Bedu, a Dubai-based metaverse start-up, has unveiled its new virtual world that focuses on the UAE's aspirations of space exploration, and which is the first to simulate the UAE's planned mission to Mars.
The virtual world, called Metaverse Project 2117, aims to become an environment that will host 100 million users in the next 10 years, leveraging blockchain and decentralised hosting techniques to deliver high-quality aesthetics, Bedu said.
It is in line with the UAE's Mars 2117 project, which aims to establish the first inhabitable human settlement in the Red Planet by 2117. As part of the strategy, the Emirates will build a complex of buildings called Mars Scientific City.
The city will comprise laboratories for food, energy and water, agricultural testing and studies about food security in the future. It will also include a laboratory that will stimulate the planet’s terrain and harsh environment through advanced 3D printing technology, and heat and radiation insulation.
Earlier this week, Bedu signed a preliminary agreement with the Mohammed bin Rashid Space Centre, in which the latter will be supporting Bedu in the development of this metaverse.
Amin Al Zarouni, chief executive of Bedu, said the metaverse — in all fields — will be able to complement the real-life economy, with the proper investments and manpower that will develop the infrastructure and regulatory framework over the coming decades.
"Mars is a destination aligned with [the UAE's] vision and direction. Our focus is purely on creating a world where people can socialise, network and live together without any differentiation between race, culture and religion," he told The National.
"As with any technology, it will impact multiple pillars, and the economic factor is one of the most important pillars."
The metaverse is the emerging space where people, represented by avatars or three-dimensional representations, can interact in virtual worlds.
It is part of Web3, the next evolutionary step of the internet, with blockchain, decentralisation, openness and greater user utility among its core components.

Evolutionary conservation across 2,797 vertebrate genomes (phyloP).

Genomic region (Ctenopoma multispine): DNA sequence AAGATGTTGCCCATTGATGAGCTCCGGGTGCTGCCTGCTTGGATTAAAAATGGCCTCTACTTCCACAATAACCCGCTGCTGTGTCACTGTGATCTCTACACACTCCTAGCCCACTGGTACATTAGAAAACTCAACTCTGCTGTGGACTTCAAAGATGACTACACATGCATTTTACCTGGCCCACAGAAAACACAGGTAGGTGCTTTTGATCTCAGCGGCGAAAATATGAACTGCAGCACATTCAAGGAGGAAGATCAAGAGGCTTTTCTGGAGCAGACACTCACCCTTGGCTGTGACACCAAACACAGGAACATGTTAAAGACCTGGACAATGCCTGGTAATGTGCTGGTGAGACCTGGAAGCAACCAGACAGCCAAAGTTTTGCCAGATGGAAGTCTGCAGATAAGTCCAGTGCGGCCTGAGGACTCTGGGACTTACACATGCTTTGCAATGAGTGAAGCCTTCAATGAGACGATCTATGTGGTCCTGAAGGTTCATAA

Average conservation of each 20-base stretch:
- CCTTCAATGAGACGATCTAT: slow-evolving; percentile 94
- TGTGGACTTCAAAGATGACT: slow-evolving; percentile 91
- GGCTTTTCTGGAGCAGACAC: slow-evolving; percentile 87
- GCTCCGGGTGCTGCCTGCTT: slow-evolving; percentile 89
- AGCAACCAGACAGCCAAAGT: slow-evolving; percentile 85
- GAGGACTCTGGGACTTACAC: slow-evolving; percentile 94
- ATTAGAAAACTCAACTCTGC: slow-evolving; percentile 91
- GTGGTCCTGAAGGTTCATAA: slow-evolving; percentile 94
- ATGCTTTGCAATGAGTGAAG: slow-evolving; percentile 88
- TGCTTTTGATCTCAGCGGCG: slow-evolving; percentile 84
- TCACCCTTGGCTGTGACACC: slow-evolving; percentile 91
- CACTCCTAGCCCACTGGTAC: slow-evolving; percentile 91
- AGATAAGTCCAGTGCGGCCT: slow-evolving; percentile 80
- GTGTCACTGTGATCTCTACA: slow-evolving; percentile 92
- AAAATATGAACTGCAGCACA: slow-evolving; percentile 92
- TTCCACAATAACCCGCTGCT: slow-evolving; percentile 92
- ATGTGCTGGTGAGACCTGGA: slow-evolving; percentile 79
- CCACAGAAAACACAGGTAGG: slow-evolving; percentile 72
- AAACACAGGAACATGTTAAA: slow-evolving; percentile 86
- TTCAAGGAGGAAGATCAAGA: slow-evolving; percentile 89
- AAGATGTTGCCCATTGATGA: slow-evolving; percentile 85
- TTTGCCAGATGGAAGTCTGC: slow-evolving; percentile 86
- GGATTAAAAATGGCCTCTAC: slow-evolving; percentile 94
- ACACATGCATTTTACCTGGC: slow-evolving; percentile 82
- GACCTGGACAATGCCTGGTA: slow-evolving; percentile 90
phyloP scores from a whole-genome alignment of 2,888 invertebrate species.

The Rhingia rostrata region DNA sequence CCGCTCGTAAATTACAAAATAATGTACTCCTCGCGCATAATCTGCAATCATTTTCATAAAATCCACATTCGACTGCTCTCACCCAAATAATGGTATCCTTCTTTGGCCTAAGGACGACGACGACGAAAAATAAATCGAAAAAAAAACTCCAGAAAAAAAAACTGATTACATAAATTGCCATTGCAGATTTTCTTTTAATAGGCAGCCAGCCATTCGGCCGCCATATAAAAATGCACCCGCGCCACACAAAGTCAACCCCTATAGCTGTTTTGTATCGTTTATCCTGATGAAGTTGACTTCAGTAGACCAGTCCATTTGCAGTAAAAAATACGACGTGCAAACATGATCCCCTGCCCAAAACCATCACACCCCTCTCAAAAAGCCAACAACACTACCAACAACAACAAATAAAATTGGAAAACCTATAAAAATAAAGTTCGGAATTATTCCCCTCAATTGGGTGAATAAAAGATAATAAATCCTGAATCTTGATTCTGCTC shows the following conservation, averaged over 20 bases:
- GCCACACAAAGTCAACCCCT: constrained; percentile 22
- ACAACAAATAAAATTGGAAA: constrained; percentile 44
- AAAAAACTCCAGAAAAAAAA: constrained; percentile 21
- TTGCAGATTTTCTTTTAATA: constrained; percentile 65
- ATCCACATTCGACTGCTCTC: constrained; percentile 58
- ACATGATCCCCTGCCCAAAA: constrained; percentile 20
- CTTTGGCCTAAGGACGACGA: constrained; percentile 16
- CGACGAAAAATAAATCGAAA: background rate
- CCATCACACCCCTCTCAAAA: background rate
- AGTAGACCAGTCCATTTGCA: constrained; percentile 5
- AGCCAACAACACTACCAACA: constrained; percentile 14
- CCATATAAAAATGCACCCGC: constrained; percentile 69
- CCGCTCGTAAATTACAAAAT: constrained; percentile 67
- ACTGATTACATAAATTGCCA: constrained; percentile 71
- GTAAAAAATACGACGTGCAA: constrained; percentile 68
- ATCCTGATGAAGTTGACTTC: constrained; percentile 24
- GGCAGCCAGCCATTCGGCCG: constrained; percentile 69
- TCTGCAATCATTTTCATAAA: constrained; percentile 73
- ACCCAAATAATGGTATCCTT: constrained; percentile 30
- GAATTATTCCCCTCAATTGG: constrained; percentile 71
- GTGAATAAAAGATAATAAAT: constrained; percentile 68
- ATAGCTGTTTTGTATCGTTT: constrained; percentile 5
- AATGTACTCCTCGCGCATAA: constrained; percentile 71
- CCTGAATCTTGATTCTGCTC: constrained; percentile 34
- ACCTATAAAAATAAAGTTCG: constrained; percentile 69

The UAE has taken a number of major steps to integrate the metaverse and its related technology, including cryptocurrencies, into the economy, government and society. Next week, Dubai will be hosting the Dubai Metaverse Assembly, the first industry event focused on the technology.
In July, the government unveiled the Dubai Metaverse Strategy, which aims to create 40,000 jobs and add $4 billion to the emirate's economy over the next five years.
In May, Dubai's Virtual Assets Regulatory Authority (Vara) – which was established under the Dubai Virtual Asset Regulation Law, the first such law in the emirate – said it had established its Metaverse HQ, making it the first regulator to have a presence there.
Mr Al Zarouni said the metaverse is still in its early stages – it can be referred to as "betaverse" – and a realistic timeline for it to go mainstream is 5 to 10 years.
New jobs for the metaverse are either existing or being created, but roles require extensive knowledge from a combination of already existing technologies, Mr Al Zarouni said. As such, he said metaverse roles can be expected to be among the most well-paid globally.
Mr Al Zarouni said that cyber crime in the metaverse can be kept at bay more compared to other present digital spaces as, very much like the concept of blockchain and decentralisation, the policing efforts will come from users themselves.
"That’s the whole concept of the creation of a decentralised world. The power is with the content producer, not anymore with the content holder. We believe that the metaverse has to be governed in a decentralized aspect where the policing happens by the community themselves, he said.
Bedu is also currently working in an advisory role with private organisations abroad for their energy projects, Mr Al Zarouni added.